What have Baptists to do with Lutherans of Holiness groups? Pietists with premillennialists? Pentecostals with restorationists? The self-consciously Reformed with Black religionists? Or fundamentalists with Adventists or Mennonites?
Despite the apparent diversity of these groups, each has in some way been identified with American evangelicalism. Just how appropriate is such identification? How do these various traditions see themselves in relation to one another and the larger phenomenon known as evangelicalism?
The editors of this volume have sought answers to these questions by inviting twelve expert interpreters of these traditions to compare each tradition's self-understanding with its understanding of evangelicalism. The result is a fascinating collection of essays - of interest to general readers as well as students and scholars - which make a significant contribution to the ongoing efforts to define and understand American evangelicalism.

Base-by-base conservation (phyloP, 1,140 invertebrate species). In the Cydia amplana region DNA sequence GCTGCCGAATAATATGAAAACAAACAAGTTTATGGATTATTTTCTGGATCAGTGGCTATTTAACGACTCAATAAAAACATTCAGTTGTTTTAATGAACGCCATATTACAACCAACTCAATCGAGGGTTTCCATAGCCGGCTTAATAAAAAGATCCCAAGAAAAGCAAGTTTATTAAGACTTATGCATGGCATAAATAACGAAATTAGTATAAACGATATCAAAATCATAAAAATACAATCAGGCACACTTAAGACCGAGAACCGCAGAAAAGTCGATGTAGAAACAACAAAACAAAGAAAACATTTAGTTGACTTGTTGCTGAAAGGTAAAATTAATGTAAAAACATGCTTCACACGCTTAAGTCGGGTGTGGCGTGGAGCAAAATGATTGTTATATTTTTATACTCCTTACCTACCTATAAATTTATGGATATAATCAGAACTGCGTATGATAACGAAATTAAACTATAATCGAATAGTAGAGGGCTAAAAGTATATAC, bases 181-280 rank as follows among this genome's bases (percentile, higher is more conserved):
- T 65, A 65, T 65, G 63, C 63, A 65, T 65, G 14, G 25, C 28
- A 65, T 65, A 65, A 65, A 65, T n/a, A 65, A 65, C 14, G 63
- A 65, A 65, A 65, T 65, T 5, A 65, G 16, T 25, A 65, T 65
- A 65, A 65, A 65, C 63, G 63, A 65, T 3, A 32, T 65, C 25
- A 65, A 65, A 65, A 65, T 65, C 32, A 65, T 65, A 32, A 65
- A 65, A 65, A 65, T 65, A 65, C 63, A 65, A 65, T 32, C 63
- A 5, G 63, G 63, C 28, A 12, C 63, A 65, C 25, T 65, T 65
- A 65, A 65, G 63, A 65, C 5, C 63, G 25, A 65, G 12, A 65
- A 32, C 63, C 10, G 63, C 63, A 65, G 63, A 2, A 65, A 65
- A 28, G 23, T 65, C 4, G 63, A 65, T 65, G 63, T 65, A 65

Donald W. Dayton Robert K. Johnston
Donald W. Dayton has served as a professor at both Northern Baptist Theological Seminary and Azusa Pacific University. Robert K. Johnston is professor of theology and culture at Fuller Theological Seminary.
Other contributors include Timothy P. Weber, George M. Marsden, Russell L. Staples, Paul Merritt Bassett, Richard T. Hughes, Milton G. Sernett, Eric H. Ohlmann, C. John Weborg, C. Norman Kraus, Mark A. Noll, Cassandra Niemczyk, and Mark Ellingsen.